4

Depending on the coverage of your data and the complexity of the genome, you could either reassemble the genome de novo or run a reference guided (or reference assisted) assembly. It sounds like you're leaning more towards the latter. There are a couple of reference-guided assembly tools available: AlignGraph and Ragout. These may or may not be appropriate ...


4

One approach to this is to use whatever data you have to iteratively update the reference genome. You can keep chain files along the way so you can convert coordinates (e.g. in gff files) from the original reference to your new pseudoreference. A simple approach might be: Align new data to existing reference Call variants (e.g. samtools mpileup, GATK, or ...


4

A few possibilities: Falcon Try falcon and falcon-unzip. These are designed exactly for your problem and your data: https://github.com/PacificBiosciences/FALCON Not Falcon If you think you have assembled haplotypes (which seems reasonable to expect given enough coverage), you should be able to see the two haplotypes by just doing all pairwise alignments ...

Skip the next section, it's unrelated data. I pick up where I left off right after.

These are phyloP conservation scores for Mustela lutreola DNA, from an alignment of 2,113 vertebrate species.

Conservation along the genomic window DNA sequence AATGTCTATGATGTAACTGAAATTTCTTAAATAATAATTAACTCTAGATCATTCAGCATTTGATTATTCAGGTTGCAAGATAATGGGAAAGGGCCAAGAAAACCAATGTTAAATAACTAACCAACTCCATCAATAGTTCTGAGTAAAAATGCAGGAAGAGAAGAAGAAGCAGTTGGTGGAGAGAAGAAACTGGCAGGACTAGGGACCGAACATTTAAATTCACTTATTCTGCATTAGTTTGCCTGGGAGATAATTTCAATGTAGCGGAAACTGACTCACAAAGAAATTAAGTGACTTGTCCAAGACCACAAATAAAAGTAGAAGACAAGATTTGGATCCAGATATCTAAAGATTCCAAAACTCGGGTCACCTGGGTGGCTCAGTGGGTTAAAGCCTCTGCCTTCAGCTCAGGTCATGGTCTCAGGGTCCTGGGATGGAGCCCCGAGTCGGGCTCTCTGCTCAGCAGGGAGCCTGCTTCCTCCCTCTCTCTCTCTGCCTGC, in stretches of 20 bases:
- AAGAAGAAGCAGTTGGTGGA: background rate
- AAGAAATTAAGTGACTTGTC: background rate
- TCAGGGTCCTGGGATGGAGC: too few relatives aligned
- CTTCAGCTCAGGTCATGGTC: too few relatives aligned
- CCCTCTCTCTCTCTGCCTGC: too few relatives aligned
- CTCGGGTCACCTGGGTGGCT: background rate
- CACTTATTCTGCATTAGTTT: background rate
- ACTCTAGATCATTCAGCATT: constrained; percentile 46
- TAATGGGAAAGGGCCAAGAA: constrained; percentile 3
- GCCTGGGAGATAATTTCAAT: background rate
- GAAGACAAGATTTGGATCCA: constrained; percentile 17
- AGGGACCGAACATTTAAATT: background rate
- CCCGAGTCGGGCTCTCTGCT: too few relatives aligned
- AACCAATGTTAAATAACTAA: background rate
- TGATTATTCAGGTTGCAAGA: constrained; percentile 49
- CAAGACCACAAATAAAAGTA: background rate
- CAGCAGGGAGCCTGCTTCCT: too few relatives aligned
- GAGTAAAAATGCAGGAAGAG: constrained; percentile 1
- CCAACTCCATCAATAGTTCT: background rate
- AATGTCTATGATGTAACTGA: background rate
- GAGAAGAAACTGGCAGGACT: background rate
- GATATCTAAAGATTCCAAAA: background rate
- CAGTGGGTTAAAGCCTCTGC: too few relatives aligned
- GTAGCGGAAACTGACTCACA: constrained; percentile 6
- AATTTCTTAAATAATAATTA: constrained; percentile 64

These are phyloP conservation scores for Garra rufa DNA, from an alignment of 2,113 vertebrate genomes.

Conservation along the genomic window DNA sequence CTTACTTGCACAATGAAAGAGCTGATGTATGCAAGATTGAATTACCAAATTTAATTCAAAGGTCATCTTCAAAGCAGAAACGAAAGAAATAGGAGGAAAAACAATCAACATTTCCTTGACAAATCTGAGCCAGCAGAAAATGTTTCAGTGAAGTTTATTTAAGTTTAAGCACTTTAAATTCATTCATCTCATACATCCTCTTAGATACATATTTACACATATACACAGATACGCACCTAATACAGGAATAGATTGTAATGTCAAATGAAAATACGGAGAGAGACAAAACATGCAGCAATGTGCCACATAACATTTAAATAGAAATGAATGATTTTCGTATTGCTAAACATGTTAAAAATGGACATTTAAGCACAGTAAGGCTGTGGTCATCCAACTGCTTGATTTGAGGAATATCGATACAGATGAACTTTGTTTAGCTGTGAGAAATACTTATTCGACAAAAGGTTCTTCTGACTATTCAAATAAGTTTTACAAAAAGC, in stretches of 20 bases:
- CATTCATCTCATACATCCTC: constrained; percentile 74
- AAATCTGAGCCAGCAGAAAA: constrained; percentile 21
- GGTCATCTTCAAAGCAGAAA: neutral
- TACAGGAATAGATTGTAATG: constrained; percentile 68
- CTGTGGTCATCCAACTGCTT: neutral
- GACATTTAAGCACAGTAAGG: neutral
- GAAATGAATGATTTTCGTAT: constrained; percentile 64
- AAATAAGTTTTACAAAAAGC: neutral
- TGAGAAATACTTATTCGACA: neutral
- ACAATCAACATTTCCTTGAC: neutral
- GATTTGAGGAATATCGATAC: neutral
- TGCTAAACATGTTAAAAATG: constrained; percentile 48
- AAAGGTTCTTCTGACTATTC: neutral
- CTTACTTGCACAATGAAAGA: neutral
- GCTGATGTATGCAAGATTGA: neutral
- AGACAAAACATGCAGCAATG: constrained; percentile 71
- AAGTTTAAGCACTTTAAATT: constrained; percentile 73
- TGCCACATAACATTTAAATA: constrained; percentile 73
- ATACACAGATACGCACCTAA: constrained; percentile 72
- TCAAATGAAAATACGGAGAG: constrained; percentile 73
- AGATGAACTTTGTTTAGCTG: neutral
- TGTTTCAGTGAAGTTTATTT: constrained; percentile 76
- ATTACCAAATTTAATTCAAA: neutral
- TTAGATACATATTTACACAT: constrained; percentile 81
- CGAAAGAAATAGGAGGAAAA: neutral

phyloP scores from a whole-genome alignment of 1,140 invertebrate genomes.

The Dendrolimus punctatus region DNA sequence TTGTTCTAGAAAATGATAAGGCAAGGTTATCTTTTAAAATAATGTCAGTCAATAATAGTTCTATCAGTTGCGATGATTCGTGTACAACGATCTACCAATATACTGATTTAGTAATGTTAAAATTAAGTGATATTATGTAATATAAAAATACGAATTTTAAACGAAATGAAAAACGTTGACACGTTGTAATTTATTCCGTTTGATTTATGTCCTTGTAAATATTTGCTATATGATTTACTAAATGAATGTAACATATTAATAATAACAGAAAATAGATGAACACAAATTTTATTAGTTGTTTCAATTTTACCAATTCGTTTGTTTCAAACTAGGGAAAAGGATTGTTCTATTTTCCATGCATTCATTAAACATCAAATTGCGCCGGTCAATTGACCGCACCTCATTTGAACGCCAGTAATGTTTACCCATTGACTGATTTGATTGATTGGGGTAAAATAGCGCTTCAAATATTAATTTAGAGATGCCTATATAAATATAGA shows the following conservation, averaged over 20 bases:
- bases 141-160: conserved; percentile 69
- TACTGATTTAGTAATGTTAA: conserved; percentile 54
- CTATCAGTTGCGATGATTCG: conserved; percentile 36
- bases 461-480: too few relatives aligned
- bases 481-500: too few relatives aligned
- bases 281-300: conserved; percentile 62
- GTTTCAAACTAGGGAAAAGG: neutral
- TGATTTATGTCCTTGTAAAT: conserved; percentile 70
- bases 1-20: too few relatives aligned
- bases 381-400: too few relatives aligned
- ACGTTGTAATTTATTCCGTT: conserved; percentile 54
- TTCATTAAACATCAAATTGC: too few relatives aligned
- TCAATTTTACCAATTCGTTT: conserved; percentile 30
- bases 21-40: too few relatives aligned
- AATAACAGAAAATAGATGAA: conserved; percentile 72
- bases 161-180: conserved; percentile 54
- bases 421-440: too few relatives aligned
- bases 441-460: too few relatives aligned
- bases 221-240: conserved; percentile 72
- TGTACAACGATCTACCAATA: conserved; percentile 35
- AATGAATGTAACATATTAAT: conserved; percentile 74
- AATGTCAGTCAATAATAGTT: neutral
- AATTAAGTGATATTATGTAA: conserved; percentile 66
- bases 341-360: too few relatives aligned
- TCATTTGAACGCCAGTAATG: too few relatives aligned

4

The more reads you add the more errors you add into the assembly. This is because additional duplicate reads don't add nodes/edges to the de Bruijn graph, but those with errors do. By preselecting those reads aligning to your desired contigs, you may be further exacerbating this effect and further hindering SOAPdenovo2's ability to do k-mer correction (after ...


4

Disclaimer, this answer is based on feeling I got from talks and papers, but I do not have any hard reference supporting it. I believe that genome polishing is a technique that was introduced for correction of individual bases of long noisy read assemblies - i.e. fixing SNPs and short indels. Guessing a correct base from long reads during assembly seems to ...


4